Professor Deborah Miller-Fox teaches creative writing, composition, cross-cultural American literature, two courses in the First Year Experience sequence and the Senior Seminar course required for all English and writing majors. Since 1997 when she began teaching in the English department, her course load has included a variety of other courses such as argument, literary non-fiction and advanced grammar. For many years, she advised the student staff for AU’s Literary Arts Magazine and directed the English department’s annual creative writing contest. Just recently, she accepted the role of faculty advisor for our chapter of Sigma Tau Delta, the national English honor society.

In addition to her responsibilities in the English department, Professor Miller-Fox serves the institution in a variety of other roles. For several years she chaired AU’s Academic Policies Committee and briefly served on the Faculty Affairs Committee. Miller-Fox worked with faculty from seven different departments to revise the existing Liberal Arts Seminar and design a new course from scratch. Additionally, she was one of the lead writers of a grant proposal that won the university a $1 million Lilly grant in 2013 and led to her becoming director of IDEA-U, a three-part initiative funded by the grant. Miller-Fox is also serving as co-chair of the university’s Strategic Enrollment Plan.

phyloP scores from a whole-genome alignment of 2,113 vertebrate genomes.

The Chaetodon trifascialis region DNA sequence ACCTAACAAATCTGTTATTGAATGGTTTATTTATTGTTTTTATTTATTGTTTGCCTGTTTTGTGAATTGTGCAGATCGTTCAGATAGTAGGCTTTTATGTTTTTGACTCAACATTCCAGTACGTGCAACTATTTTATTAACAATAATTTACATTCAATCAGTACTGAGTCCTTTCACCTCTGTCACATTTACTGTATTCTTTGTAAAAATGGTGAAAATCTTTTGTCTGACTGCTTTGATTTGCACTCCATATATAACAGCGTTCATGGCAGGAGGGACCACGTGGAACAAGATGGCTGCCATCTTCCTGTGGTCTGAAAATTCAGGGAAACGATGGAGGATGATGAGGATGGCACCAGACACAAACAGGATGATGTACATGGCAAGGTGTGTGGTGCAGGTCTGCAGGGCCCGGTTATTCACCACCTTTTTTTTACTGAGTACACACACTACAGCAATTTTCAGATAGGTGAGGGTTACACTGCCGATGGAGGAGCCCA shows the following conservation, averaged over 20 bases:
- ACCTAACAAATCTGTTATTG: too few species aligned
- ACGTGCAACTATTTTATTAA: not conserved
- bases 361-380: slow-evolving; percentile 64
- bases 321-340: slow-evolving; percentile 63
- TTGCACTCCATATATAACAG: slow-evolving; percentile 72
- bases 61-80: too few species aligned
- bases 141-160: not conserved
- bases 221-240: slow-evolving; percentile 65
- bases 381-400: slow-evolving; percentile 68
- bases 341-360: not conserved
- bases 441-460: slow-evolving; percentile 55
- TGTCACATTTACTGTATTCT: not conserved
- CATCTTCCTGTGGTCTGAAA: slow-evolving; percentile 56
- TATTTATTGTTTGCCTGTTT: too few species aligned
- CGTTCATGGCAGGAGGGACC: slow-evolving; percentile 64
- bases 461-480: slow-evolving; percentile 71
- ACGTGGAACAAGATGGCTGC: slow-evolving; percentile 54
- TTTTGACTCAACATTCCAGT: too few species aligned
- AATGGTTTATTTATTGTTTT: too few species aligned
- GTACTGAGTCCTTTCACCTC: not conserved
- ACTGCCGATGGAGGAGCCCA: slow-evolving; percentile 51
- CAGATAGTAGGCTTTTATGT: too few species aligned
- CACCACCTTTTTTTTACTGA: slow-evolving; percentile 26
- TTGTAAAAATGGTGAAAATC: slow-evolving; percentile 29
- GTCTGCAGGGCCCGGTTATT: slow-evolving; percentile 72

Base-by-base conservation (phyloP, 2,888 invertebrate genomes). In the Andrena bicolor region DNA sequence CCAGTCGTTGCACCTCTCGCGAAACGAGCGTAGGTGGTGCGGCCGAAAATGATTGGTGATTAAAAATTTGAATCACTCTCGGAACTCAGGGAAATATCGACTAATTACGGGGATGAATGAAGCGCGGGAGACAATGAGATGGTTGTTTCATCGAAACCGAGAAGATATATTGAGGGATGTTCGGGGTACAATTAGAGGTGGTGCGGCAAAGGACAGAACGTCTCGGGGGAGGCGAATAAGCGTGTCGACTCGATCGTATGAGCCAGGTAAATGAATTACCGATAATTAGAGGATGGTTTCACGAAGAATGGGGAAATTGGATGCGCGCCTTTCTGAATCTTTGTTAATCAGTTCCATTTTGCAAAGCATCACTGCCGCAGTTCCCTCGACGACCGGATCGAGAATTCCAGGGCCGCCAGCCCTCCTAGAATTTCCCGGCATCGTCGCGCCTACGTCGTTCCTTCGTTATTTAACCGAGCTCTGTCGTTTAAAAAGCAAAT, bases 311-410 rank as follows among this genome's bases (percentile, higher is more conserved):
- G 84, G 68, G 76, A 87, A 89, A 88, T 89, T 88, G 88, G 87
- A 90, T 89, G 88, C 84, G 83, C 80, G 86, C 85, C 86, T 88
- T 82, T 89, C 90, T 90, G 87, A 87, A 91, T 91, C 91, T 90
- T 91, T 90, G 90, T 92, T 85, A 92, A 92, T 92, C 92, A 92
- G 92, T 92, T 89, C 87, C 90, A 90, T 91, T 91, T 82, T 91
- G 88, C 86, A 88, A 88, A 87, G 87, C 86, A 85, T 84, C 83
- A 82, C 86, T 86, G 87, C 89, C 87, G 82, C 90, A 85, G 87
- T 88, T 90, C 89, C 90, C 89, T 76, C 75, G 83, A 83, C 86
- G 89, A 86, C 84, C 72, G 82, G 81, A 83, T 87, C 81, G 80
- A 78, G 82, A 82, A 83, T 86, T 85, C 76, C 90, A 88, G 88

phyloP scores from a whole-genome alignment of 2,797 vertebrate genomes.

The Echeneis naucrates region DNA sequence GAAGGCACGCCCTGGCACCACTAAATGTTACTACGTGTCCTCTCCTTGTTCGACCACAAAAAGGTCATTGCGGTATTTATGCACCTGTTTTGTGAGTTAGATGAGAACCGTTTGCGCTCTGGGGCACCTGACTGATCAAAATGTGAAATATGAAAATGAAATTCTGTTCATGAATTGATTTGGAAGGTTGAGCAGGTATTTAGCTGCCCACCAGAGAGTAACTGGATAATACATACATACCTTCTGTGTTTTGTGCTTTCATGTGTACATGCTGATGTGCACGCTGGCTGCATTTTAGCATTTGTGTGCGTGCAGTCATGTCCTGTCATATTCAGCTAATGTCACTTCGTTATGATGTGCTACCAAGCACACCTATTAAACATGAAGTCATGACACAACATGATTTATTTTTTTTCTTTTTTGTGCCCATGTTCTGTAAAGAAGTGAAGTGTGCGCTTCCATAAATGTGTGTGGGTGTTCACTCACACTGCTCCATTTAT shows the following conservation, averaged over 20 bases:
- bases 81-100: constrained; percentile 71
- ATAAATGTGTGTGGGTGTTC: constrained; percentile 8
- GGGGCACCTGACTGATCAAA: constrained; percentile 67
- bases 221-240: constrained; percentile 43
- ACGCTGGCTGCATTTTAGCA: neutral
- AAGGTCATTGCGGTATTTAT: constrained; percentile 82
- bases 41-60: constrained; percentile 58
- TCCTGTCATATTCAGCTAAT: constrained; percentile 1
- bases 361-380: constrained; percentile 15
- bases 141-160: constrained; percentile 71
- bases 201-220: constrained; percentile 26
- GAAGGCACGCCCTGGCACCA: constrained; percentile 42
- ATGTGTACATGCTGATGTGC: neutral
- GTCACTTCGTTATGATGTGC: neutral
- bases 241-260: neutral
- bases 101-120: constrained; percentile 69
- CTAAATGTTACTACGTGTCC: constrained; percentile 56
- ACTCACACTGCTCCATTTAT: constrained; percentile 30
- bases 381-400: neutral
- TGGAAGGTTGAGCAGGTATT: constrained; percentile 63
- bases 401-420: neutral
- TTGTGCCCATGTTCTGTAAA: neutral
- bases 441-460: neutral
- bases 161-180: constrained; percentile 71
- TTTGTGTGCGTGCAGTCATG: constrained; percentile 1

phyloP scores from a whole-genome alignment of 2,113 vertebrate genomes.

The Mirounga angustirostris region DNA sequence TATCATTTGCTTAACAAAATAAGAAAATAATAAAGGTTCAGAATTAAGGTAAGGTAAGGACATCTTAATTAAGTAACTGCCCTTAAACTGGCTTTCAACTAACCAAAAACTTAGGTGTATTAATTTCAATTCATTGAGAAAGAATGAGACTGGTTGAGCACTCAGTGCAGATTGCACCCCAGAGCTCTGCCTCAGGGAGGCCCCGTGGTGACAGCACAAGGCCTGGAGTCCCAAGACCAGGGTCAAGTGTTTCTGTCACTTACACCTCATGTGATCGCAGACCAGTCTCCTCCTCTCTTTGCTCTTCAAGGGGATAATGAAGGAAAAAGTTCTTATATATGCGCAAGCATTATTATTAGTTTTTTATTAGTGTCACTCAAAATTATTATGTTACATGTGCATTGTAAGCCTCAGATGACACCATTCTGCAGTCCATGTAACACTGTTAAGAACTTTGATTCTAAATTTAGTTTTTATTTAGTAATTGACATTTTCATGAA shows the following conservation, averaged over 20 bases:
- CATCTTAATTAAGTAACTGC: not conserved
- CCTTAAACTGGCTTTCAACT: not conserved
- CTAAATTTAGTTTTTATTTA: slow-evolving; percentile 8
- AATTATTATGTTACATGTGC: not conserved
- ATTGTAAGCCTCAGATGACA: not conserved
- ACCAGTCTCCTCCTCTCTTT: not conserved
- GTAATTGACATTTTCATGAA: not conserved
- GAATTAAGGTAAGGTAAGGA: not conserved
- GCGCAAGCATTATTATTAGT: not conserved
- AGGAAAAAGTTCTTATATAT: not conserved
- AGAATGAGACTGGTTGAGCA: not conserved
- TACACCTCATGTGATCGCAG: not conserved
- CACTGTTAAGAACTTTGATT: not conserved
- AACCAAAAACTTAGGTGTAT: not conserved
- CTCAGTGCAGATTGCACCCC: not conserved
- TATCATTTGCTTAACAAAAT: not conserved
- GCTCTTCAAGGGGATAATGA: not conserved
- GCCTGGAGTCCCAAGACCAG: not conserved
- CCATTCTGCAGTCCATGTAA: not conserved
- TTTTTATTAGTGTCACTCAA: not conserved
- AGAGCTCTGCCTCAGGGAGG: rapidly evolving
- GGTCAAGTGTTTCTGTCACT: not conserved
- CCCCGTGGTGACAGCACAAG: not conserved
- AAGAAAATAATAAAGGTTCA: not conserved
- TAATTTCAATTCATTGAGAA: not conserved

Though her primary calling is classroom instruction, Miller-Fox is an accomplished writer as well. She has contributed essays to several anthologies, and in 2010 she released A Star for Robbins Chapel, a young adult novel about a migrant family living in Lee County, Virginia in 1905. Though fiction and literary non-fiction are her preferred forms of prose, Miller-Fox writes scholarly and professional pieces as well. Since 2011, she has contributed multiple articles to Faculty Focus, an online professional journal on teaching methodology and best practices. Miller-Fox’s current writing project is a novel for adult readers. Tentatively titled Gravity, this work of fiction witnesses the crisis of faith, the consequences of rebellion and the power of redemption when the main character faces profound loss.

Professor Miller-Fox and her family attend Madison Park Church of God, where she serves on the Board of Elders and leads a small group with her husband, Jerry, a member of AU’s Falls School of Business. When she’s not cooking for family or friends, she can usually be found tending the flowerbeds around her home or reading a book on the front porch.

Watch a video about her passion for literature.